The chief financial officer of Phonexa, a comprehensive marketing platform for calls, leads, clicks, emails, SMS, accounting, and more, is Mara Garcia.
Although many people consider inflation to be a short-term problem, the effects of a greater cost of living can have a disastrous impact on one’s long-term financial planning. This is especially true for those who are approaching or making retirement plans.
Although inflation is just temporary, it nonetheless has a long-lasting effect. Essentials may become more costly, savings may be reduced, interest rates may rise, and borrowing costs may increase as a result of inflation. For the majority, this necessitates a future review of retirement arrangements.
Many people are delaying retirement to give themselves more time to build an appropriate nest egg for their post-retirement years in order to assist prepare for the financial uncertainty that comes with retiring in the middle of fast inflation.
I’ve had expertise working with people to create retirement plans that meet their financial goals during my career as a CPA and independently as a CFO.
Consider the following advice if you’re one of the soon-to-be retirees who’s postponing retirement to help you make the most of your money and live more comfortably after your working years are over.
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People who are debating whether to retire or not should think about deferring their Social Security payments before applying for retirement.
For individuals who choose to continue working through the full retirement age of 66—or 67 if you were born in or after 1960—delaying retirement benefits until after that point can be a significant financial incentive. Delaying benefits until after your full retirement age will boost both your retirement benefits and your entire lifetime payouts.
Also, keep in mind that if you get benefits prior to reaching full retirement age and then go back to work, your yearly income is subject to a cap. Within a year after declaring retirement and beginning to collect Social Security benefits, you will be taxed back for any benefits you received.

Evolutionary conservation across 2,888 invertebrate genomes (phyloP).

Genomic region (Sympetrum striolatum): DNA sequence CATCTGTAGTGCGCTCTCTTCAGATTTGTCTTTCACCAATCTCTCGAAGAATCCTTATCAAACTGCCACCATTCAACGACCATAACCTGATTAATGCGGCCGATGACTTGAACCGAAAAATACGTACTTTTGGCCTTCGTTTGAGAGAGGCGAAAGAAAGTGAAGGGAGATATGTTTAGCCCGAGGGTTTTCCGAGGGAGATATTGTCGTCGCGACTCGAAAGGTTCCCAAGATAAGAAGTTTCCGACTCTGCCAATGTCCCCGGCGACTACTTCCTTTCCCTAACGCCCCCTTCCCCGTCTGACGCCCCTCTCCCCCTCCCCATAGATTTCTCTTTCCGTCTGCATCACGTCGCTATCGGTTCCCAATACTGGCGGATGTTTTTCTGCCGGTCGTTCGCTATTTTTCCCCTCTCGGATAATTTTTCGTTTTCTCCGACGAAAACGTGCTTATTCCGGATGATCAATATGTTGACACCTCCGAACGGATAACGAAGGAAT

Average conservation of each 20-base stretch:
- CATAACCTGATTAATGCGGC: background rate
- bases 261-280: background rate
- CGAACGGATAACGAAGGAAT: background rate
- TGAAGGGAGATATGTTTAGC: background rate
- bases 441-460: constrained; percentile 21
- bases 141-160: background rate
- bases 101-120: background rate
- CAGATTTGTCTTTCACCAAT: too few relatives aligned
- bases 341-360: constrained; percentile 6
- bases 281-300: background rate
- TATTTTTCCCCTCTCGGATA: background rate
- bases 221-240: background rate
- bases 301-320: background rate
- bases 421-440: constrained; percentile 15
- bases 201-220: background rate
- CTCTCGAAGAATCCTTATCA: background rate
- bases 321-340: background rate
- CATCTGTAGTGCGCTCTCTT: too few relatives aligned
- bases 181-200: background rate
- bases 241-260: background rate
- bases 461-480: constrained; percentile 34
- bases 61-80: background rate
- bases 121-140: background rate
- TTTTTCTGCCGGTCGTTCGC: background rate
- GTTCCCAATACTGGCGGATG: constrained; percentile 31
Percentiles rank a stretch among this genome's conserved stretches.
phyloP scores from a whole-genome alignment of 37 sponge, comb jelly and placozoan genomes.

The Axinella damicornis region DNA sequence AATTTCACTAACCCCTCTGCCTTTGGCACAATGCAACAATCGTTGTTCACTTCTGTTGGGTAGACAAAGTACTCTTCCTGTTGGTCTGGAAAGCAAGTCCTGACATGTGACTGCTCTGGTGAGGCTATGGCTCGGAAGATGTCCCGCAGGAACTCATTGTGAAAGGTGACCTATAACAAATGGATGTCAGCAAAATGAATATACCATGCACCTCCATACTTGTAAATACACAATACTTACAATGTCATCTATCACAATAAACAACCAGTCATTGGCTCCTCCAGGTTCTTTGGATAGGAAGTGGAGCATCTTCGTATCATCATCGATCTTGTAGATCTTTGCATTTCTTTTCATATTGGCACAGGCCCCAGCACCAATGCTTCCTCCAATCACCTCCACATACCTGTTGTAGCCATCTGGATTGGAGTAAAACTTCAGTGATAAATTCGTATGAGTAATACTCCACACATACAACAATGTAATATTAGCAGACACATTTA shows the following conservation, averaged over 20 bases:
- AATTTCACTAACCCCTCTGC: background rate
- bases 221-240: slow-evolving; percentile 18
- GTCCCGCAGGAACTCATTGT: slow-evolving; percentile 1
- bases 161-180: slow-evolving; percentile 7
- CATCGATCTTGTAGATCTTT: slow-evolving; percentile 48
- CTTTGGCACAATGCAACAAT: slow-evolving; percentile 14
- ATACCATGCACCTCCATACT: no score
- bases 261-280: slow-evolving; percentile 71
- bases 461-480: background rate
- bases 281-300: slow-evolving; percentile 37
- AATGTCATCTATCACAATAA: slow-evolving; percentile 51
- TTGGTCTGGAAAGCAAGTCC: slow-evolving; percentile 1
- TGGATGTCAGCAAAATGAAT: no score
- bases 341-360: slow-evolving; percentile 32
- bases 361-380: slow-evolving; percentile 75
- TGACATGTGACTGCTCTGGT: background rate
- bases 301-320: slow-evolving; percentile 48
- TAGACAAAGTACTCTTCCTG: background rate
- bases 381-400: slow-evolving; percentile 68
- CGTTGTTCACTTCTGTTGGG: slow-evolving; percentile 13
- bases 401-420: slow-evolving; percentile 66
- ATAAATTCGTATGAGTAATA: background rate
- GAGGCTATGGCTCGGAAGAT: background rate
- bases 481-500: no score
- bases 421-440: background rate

Delaying retirement benefits is certainly something worth thinking about for people who believe that staying in the workforce is a viable alternative.
Reviewing Your Financial Situation
The moment has come for you to reevaluate your present financial situation, including your income, spending, savings, investments, and other financial commitments, as inflation continues to impact retirement plans throughout the nation. By doing this, you’ll be able to calculate the maximum amount you’re able to put into your retirement accounts. Consider exceeding the IRS yearly contribution limit if you have a 401(k) plan and are able to invest more.
Your retirement investments should be diversified as well. Do you have a 401(k), an IRA, or a Roth IRA that holds all of your assets? In that case, it can be beneficial to diversify your retirement investments in order to increase flexibility and safeguard your assets.
Don’t forget to consider any tax advantages you could be eligible for when increasing your retirement account contributions.
Future Planning With A Financial Planner
It’s a common misperception that retiring is a one-time occurrence. However, as the 2008 stock market meltdown demonstrated, a number of external circumstances may have a direct impact on your retirement preparations.
The main goal of meeting with a financial planner is to educate yourself. A financial planner can help you examine your alternatives and create a strategy for the future. You may evaluate potential for passive income from these talks, develop an investment plan (stocks, real estate, etc.), and remain up to date on tax legislation and incentives that you can take advantage of.
You can speak with a someone you know and trust who has experience in money, such as an accountant, banker, or tax specialist, if you can’t afford to meet with a financial planner. The goal, as always, is to educate yourself on various retirement possibilities as well as strategies to increase and safeguard your nest egg.
Getting ready for retirement might seem daunting, especially in tough economic times, but it doesn’t have to
Young professionals who are planning their retirement should be flexible with their assets, in my opinion. To better safeguard your financial stability when it comes time to retire, diversify where your savings and assets are housed and avoid putting all of your retirement eggs in one basket.
If you’re a professional who has reached or is about to reach retirement age, taking into account the suggestions above might help you optimize your benefits and enjoy the retirement you’ve worked so hard to earn.
This material is not intended to be tax, financial, or investment advice. For guidance on your particular circumstance, you should speak with a qualified specialist.